And this is not just about the psychology of sexual assault – rape survivors often have to contend with family and community members not believing them, minimising their experience, or accusing them of being to blame in some way.
So be very careful to avoid using any language that might imply either that you don’t believe the interviewee or that they are responsible in any way for what happened to them. For this reason, “why” questions can be risky. Interrogators favour them because they are hard to answer and imply guilt. For example, asking someone, “Why were you there at that time?” makes it sound like they shouldn’t have been there in the first place.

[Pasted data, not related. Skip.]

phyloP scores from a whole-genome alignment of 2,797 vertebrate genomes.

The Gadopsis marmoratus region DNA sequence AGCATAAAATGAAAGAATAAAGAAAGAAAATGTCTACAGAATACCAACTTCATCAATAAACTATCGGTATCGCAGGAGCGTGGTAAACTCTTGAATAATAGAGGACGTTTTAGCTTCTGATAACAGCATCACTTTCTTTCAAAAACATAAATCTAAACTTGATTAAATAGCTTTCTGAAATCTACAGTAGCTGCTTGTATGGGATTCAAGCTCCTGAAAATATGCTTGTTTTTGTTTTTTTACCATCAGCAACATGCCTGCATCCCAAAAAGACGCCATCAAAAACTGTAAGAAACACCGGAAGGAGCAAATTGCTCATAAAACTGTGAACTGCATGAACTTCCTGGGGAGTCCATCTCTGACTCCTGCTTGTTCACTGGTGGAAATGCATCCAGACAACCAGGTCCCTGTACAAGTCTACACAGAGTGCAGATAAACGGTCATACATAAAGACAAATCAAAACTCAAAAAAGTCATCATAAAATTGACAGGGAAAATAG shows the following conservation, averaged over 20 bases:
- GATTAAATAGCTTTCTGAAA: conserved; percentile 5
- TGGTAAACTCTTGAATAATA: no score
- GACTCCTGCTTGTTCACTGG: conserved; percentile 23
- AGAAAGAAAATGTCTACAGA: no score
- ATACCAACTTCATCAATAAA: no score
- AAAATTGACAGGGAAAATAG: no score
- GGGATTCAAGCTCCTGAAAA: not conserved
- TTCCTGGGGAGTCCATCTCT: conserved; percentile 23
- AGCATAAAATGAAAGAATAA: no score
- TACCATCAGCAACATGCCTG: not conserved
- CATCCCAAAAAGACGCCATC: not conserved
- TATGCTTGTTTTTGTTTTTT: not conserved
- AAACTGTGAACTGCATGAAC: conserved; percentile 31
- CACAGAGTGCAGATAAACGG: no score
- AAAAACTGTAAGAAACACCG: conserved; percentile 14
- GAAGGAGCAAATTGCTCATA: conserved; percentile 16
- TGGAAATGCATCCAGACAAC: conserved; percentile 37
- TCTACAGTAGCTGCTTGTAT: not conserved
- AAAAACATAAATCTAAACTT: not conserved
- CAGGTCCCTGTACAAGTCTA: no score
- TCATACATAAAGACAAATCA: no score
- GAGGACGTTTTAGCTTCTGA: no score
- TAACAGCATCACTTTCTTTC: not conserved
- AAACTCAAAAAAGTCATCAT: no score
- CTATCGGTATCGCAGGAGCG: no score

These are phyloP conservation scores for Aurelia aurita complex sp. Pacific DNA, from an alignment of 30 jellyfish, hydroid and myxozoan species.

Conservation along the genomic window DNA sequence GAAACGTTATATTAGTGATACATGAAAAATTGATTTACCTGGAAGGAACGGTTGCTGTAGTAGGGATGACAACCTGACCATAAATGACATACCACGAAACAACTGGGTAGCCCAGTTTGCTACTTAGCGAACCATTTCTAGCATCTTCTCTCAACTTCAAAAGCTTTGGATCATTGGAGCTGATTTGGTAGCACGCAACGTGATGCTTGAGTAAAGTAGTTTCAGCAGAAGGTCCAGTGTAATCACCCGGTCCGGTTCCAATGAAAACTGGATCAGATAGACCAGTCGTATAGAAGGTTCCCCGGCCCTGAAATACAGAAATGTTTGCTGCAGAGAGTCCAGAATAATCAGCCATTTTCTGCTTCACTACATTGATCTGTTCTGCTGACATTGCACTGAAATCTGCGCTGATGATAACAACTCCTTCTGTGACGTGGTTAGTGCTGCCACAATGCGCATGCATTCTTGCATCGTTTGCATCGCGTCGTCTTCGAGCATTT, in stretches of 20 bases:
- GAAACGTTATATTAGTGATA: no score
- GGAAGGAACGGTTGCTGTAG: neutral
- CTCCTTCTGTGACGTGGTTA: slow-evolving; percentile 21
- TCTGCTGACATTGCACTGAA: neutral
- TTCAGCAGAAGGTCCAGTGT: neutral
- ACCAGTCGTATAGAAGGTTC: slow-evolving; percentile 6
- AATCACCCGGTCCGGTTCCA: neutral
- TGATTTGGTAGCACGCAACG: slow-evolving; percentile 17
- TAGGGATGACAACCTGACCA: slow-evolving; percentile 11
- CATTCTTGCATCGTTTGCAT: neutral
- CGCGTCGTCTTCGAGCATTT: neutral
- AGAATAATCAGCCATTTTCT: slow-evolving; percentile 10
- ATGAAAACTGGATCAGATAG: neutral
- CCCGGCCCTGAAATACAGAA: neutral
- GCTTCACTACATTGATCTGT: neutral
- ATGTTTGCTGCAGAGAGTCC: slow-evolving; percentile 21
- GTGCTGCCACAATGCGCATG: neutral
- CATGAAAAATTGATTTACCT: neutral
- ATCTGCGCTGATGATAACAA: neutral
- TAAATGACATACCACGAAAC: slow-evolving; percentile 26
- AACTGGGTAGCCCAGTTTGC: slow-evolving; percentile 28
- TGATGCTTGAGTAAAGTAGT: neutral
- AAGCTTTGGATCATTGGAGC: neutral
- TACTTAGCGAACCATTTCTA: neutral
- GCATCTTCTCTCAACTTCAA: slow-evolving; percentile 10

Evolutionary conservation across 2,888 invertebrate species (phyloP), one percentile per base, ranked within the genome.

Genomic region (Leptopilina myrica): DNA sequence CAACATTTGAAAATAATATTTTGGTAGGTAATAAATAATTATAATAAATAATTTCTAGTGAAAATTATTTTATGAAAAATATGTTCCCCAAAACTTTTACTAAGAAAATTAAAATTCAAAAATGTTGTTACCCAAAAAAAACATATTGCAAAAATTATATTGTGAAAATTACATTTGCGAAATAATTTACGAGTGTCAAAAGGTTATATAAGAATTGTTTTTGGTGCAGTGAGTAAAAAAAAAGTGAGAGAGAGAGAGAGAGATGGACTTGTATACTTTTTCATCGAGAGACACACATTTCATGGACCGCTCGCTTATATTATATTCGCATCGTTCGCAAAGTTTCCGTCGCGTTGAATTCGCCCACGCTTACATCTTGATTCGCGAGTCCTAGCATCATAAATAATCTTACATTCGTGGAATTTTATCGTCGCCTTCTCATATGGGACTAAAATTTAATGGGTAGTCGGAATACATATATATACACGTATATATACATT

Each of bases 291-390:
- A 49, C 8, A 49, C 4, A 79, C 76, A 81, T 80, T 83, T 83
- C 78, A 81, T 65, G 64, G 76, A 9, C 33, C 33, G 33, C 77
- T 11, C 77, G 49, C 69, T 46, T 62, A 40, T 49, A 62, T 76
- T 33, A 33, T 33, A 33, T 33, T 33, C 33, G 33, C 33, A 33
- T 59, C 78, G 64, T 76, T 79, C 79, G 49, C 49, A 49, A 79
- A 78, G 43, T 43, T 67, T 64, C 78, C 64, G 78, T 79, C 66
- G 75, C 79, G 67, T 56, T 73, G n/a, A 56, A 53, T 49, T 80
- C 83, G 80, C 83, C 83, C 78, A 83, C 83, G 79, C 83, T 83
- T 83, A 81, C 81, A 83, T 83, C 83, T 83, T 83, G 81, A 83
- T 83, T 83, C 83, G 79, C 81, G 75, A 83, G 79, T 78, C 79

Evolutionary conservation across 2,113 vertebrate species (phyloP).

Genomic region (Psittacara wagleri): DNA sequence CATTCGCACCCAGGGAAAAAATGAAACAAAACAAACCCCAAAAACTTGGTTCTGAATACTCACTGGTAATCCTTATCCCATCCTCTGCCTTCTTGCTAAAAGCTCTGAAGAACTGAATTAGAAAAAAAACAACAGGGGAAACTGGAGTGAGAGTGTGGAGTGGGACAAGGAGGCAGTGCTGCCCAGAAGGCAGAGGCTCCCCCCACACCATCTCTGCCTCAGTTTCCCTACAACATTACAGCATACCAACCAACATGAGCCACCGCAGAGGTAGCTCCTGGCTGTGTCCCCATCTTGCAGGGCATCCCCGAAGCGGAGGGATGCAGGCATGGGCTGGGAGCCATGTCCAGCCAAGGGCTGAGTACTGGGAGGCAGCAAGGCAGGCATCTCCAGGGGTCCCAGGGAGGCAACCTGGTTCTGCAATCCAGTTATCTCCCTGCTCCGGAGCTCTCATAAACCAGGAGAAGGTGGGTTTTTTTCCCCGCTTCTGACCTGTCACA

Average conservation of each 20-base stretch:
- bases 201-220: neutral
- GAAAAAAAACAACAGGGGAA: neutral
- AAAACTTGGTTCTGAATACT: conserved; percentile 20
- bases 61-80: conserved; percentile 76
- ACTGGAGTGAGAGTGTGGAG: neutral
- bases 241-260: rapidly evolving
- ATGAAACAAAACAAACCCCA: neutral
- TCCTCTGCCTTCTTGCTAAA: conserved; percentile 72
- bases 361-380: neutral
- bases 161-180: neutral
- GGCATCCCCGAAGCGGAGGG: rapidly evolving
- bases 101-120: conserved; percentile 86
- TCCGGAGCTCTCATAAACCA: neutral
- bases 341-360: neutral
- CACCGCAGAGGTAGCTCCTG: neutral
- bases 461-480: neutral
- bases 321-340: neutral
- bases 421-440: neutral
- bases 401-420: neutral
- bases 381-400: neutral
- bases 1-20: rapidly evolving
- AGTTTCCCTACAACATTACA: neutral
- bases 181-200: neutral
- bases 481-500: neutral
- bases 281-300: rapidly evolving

Questions that seek information about feelings, such as “How did you feel when…?” are also best avoided as they can revive and add fuel to complicated, volatile emotions.
And as discussed previously, take care to avoid asking probing questions that dwell on intimate or physical details of what happened.
If a survivor is convinced of something that you know not to be true or you disagree with and you feel like challenging them, ask yourself if you are really the right person to do so and what purpose that would serve. Sometimes people hold onto certain beliefs as a defence against aspects of an experience that feel too overwhelming to acknowledge.
For a useful introduction to the impact of trauma on memory in sexual assault survivors see: G. Smith and S. Heke, ‘From Report to Court: Psychology, Trauma and the Law’ (2010), available here.